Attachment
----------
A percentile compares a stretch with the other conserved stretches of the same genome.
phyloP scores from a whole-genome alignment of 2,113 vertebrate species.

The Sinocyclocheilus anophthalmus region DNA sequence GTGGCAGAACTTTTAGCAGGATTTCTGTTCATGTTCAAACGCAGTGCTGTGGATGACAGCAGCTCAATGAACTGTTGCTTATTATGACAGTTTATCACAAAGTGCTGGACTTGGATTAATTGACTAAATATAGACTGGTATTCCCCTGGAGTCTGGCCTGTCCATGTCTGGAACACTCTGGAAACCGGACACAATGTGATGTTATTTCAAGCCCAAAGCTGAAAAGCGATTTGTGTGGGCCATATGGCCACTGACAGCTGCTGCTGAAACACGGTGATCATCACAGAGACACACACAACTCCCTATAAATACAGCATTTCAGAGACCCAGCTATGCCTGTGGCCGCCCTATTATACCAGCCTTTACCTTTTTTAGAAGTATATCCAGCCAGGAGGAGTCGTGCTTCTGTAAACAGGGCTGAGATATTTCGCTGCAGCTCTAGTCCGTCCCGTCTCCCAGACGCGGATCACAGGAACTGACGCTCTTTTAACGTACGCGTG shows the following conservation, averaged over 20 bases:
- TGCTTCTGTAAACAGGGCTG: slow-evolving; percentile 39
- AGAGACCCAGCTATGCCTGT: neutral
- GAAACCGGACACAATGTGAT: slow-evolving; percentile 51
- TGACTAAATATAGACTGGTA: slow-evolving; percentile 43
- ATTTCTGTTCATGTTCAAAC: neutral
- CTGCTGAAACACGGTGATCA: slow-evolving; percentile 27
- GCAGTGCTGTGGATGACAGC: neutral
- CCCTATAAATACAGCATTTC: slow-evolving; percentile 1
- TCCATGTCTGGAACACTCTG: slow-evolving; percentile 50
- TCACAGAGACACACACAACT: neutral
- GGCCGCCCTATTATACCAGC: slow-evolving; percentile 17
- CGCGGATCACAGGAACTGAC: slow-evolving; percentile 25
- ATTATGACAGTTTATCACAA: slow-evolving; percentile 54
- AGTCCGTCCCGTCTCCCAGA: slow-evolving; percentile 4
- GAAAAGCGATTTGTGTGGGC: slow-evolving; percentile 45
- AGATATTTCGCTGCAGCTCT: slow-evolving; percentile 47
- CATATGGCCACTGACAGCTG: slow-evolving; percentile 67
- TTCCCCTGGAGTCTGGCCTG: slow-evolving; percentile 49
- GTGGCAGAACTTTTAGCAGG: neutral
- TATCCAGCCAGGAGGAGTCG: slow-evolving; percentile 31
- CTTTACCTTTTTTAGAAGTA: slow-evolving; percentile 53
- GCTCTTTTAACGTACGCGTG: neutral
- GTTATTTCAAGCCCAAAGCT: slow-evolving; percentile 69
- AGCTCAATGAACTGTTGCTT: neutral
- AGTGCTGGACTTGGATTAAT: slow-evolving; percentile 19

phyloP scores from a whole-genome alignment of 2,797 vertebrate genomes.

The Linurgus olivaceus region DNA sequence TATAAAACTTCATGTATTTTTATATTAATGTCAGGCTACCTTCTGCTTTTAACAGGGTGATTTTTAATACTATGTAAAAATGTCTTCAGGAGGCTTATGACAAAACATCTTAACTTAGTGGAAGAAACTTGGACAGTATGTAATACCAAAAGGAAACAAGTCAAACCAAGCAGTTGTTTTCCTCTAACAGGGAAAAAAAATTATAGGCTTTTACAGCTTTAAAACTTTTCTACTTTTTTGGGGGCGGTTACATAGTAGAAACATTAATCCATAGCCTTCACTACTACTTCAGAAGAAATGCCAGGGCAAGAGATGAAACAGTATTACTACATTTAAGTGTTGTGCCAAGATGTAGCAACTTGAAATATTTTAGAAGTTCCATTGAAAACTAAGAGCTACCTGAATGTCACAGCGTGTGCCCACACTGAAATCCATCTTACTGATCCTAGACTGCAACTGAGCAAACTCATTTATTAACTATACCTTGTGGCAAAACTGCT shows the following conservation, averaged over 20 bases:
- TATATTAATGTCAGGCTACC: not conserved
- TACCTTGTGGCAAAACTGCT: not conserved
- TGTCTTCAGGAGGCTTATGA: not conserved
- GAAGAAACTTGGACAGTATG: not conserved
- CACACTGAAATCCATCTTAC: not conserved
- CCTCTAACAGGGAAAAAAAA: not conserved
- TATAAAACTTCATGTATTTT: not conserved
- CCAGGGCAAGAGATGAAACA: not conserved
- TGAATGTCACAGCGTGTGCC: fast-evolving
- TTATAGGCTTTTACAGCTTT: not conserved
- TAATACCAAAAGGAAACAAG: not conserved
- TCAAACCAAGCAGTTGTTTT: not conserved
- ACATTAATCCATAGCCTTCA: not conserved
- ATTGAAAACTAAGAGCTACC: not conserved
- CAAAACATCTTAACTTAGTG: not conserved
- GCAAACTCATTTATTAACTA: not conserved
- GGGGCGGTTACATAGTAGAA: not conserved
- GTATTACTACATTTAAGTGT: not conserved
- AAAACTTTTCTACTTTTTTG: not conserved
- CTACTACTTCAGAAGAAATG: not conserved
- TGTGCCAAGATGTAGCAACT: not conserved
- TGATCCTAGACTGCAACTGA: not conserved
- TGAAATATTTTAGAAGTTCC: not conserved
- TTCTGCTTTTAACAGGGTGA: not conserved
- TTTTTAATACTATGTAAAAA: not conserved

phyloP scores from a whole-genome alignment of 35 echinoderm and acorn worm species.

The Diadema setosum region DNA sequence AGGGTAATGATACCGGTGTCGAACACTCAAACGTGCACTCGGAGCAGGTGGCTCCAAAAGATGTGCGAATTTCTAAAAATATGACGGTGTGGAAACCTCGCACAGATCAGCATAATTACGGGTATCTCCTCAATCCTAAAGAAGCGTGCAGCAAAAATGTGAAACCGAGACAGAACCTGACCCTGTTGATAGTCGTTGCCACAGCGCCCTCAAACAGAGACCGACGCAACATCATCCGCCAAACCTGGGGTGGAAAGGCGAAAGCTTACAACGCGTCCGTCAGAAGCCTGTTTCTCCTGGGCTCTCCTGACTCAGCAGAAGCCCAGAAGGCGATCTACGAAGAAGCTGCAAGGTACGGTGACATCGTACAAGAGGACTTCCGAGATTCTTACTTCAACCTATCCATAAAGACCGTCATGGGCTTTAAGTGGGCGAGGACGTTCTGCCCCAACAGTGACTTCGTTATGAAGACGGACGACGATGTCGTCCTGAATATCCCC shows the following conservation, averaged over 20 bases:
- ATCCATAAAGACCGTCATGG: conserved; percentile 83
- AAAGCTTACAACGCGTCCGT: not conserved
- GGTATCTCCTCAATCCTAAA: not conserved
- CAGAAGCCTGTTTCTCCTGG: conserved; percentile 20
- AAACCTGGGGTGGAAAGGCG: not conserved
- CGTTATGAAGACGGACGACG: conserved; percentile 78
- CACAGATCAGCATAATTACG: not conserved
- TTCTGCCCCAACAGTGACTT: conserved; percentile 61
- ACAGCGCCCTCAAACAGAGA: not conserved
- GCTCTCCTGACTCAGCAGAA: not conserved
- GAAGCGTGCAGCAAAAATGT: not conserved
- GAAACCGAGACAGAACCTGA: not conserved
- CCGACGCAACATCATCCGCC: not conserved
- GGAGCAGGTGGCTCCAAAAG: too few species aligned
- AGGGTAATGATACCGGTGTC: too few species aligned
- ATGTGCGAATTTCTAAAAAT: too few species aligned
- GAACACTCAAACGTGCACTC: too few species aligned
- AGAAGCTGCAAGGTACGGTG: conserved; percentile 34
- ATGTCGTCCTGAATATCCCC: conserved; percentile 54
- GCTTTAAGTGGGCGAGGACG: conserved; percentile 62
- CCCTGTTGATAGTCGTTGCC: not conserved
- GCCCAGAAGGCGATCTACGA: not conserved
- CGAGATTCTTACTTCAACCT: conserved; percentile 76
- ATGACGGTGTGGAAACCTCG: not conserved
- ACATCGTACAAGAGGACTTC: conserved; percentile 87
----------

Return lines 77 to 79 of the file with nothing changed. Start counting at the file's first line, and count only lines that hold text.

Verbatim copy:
- GCTTTAAGTGGGCGAGGACG: conserved; percentile 62
- CCCTGTTGATAGTCGTTGCC: not conserved
- GCCCAGAAGGCGATCTACGA: not conserved